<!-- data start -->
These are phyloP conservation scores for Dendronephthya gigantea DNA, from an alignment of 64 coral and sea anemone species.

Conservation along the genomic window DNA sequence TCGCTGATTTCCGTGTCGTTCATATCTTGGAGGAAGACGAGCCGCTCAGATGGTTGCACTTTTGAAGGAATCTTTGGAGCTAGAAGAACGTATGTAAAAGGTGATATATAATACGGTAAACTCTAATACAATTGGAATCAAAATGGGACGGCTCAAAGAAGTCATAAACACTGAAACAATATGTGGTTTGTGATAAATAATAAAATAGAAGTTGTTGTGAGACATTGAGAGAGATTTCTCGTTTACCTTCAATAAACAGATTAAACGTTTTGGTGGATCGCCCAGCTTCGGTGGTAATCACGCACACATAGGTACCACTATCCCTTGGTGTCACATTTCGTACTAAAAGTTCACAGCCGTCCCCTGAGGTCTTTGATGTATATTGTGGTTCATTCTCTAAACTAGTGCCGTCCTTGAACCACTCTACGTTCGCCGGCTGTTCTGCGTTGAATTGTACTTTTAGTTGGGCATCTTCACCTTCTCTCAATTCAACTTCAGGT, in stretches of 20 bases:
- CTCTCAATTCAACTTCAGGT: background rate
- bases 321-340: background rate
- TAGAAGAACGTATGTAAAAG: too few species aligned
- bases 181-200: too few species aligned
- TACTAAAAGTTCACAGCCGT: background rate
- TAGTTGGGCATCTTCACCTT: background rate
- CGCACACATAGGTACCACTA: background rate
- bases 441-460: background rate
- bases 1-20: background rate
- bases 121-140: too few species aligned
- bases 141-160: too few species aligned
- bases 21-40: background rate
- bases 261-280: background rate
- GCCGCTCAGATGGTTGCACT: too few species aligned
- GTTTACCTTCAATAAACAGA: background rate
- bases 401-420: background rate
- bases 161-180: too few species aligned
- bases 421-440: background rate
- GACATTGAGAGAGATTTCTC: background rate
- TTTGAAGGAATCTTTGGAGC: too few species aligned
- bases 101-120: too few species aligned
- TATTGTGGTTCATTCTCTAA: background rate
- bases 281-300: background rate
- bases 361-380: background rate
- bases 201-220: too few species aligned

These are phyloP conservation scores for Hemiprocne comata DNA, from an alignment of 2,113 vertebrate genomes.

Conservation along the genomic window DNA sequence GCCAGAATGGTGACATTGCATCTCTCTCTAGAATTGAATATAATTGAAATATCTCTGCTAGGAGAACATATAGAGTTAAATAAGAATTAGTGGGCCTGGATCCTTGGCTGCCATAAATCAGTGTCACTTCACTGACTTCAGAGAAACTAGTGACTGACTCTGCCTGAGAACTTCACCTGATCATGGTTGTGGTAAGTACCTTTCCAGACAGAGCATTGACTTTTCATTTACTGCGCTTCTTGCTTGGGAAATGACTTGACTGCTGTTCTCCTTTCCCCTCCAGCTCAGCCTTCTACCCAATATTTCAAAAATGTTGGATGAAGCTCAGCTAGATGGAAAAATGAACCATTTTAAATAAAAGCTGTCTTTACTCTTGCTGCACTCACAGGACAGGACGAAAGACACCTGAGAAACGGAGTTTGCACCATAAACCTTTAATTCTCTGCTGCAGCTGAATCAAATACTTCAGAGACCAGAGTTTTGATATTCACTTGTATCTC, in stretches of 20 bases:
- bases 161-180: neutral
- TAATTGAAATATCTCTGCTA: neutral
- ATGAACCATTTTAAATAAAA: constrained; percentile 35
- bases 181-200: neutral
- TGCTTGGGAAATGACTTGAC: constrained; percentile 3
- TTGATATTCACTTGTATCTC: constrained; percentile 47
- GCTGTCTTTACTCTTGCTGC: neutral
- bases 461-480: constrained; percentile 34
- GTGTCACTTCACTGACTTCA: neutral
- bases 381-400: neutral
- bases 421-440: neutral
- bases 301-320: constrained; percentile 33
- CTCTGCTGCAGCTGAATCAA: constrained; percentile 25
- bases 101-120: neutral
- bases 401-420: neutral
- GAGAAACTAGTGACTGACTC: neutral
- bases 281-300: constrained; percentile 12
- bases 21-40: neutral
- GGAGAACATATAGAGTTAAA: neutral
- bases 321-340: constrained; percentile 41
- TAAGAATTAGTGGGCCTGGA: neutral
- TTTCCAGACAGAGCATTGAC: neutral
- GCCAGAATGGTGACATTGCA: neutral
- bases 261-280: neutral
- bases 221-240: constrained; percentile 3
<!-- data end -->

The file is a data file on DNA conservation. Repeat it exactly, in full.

These are phyloP conservation scores for Dendronephthya gigantea DNA, from an alignment of 64 coral and sea anemone species.

Conservation along the genomic window DNA sequence TCGCTGATTTCCGTGTCGTTCATATCTTGGAGGAAGACGAGCCGCTCAGATGGTTGCACTTTTGAAGGAATCTTTGGAGCTAGAAGAACGTATGTAAAAGGTGATATATAATACGGTAAACTCTAATACAATTGGAATCAAAATGGGACGGCTCAAAGAAGTCATAAACACTGAAACAATATGTGGTTTGTGATAAATAATAAAATAGAAGTTGTTGTGAGACATTGAGAGAGATTTCTCGTTTACCTTCAATAAACAGATTAAACGTTTTGGTGGATCGCCCAGCTTCGGTGGTAATCACGCACACATAGGTACCACTATCCCTTGGTGTCACATTTCGTACTAAAAGTTCACAGCCGTCCCCTGAGGTCTTTGATGTATATTGTGGTTCATTCTCTAAACTAGTGCCGTCCTTGAACCACTCTACGTTCGCCGGCTGTTCTGCGTTGAATTGTACTTTTAGTTGGGCATCTTCACCTTCTCTCAATTCAACTTCAGGT, in stretches of 20 bases:
- CTCTCAATTCAACTTCAGGT: background rate
- bases 321-340: background rate
- TAGAAGAACGTATGTAAAAG: too few species aligned
- bases 181-200: too few species aligned
- TACTAAAAGTTCACAGCCGT: background rate
- TAGTTGGGCATCTTCACCTT: background rate
- CGCACACATAGGTACCACTA: background rate
- bases 441-460: background rate
- bases 1-20: background rate
- bases 121-140: too few species aligned
- bases 141-160: too few species aligned
- bases 21-40: background rate
- bases 261-280: background rate
- GCCGCTCAGATGGTTGCACT: too few species aligned
- GTTTACCTTCAATAAACAGA: background rate
- bases 401-420: background rate
- bases 161-180: too few species aligned
- bases 421-440: background rate
- GACATTGAGAGAGATTTCTC: background rate
- TTTGAAGGAATCTTTGGAGC: too few species aligned
- bases 101-120: too few species aligned
- TATTGTGGTTCATTCTCTAA: background rate
- bases 281-300: background rate
- bases 361-380: background rate
- bases 201-220: too few species aligned

These are phyloP conservation scores for Hemiprocne comata DNA, from an alignment of 2,113 vertebrate genomes.

Conservation along the genomic window DNA sequence GCCAGAATGGTGACATTGCATCTCTCTCTAGAATTGAATATAATTGAAATATCTCTGCTAGGAGAACATATAGAGTTAAATAAGAATTAGTGGGCCTGGATCCTTGGCTGCCATAAATCAGTGTCACTTCACTGACTTCAGAGAAACTAGTGACTGACTCTGCCTGAGAACTTCACCTGATCATGGTTGTGGTAAGTACCTTTCCAGACAGAGCATTGACTTTTCATTTACTGCGCTTCTTGCTTGGGAAATGACTTGACTGCTGTTCTCCTTTCCCCTCCAGCTCAGCCTTCTACCCAATATTTCAAAAATGTTGGATGAAGCTCAGCTAGATGGAAAAATGAACCATTTTAAATAAAAGCTGTCTTTACTCTTGCTGCACTCACAGGACAGGACGAAAGACACCTGAGAAACGGAGTTTGCACCATAAACCTTTAATTCTCTGCTGCAGCTGAATCAAATACTTCAGAGACCAGAGTTTTGATATTCACTTGTATCTC, in stretches of 20 bases:
- bases 161-180: neutral
- TAATTGAAATATCTCTGCTA: neutral
- ATGAACCATTTTAAATAAAA: constrained; percentile 35
- bases 181-200: neutral
- TGCTTGGGAAATGACTTGAC: constrained; percentile 3
- TTGATATTCACTTGTATCTC: constrained; percentile 47
- GCTGTCTTTACTCTTGCTGC: neutral
- bases 461-480: constrained; percentile 34
- GTGTCACTTCACTGACTTCA: neutral
- bases 381-400: neutral
- bases 421-440: neutral
- bases 301-320: constrained; percentile 33
- CTCTGCTGCAGCTGAATCAA: constrained; percentile 25
- bases 101-120: neutral
- bases 401-420: neutral
- GAGAAACTAGTGACTGACTC: neutral
- bases 281-300: constrained; percentile 12
- bases 21-40: neutral
- GGAGAACATATAGAGTTAAA: neutral
- bases 321-340: constrained; percentile 41
- TAAGAATTAGTGGGCCTGGA: neutral
- TTTCCAGACAGAGCATTGAC: neutral
- GCCAGAATGGTGACATTGCA: neutral
- bases 261-280: neutral
- bases 221-240: constrained; percentile 3